May 14, 2006
Finally, a good definition for “Web 2.0”
In Tim O’Reilly’s UC Berkely Commencement Speech, he finally provided the best definition for what “Web 2.0” stands for:
[T]he users of successful internet applications supply their intelligence. A true Web 2.0 application is one that gets better the more people use it. Google gets smarter every time someone makes a link on the web. Google gets smarter every time someone makes a search. It gets smarter every time someone clicks on an ad. And it immediately acts on that information to improve the experience for everyone else.
It’s for this reason that I argue that the real heart of Web 2.0 is harnessing collective intelligence.
He goes on to include Amazon and Ebay–two companies usually not associated with “Web 2.0” because they don’t have all the right technological buzzwords–in this class of true “Web 2.0” companies, because they get better the more people use them. Well done.
After all this time, we have a believable definition: something we can stand behind, something to motivate our actions beyond today’s buzzwords. A definition like this, if it caught on, might just motivate every employee of every company. Because, if the products you’re working on aren’t harnessing the intelligence of its customers and members, sooner or later you’re going to start asking “Why not?” (Which is much more powerful than, “Hey boss, why aren’t we using AJAX?”)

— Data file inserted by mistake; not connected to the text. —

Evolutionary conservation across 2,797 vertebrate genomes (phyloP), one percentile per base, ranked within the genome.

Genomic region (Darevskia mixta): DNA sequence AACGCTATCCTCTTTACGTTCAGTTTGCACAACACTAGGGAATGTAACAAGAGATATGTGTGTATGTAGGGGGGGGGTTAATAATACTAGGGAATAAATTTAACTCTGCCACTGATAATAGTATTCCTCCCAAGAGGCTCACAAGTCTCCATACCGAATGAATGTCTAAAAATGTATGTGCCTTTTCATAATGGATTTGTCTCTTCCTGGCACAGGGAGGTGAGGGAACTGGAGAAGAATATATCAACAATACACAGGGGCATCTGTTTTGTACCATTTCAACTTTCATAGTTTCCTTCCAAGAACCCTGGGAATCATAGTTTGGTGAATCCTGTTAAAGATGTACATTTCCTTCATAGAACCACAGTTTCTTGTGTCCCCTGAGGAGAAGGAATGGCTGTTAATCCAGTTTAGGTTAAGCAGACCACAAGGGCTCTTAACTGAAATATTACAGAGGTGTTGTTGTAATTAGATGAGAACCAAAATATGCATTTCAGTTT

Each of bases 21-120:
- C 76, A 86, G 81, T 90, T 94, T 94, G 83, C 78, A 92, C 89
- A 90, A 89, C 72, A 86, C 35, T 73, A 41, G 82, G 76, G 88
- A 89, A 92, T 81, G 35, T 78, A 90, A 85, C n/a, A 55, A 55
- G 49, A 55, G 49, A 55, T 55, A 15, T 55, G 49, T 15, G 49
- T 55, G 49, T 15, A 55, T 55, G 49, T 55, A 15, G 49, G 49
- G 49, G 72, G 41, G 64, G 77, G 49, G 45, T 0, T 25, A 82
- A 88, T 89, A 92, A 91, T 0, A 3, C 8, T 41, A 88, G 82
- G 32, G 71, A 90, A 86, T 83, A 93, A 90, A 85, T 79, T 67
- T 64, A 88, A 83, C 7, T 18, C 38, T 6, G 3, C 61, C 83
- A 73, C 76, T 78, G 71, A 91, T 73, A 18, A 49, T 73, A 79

Another important characteristic of “Web 2.0” companies, says O’Reilly, is the nature of branding:
The users not only provide the content, they provide the marketing. These sites have become hugely popular without spending a nickel on advertising, because they rely on word of mouth.
Why is this more important than your average teenager wearing a Gap-branded tee, or a Nike-branded shoe? Because they’re not saying, “Ooh! Ooh! This company is cool!” or “Look at me! I’m a cool kid now!” It’s more akin to an arcade that always has the latest games that nobody else in town has. Except that arcades are escapist, and aren’t going to help you score higher, perform better, know more, or be a better friend. Nor will you be able to hawk your wares, or demonstrate your strengths, or leverage a business opportunity.
So how do you harness the collective intelligence of your users? Technology (pattern recognition) and marketplaces.
O’Reilly concludes with the “dream big” mantra typical of commencement speeches, but, in this case, it’s well-founded and utterly motivational.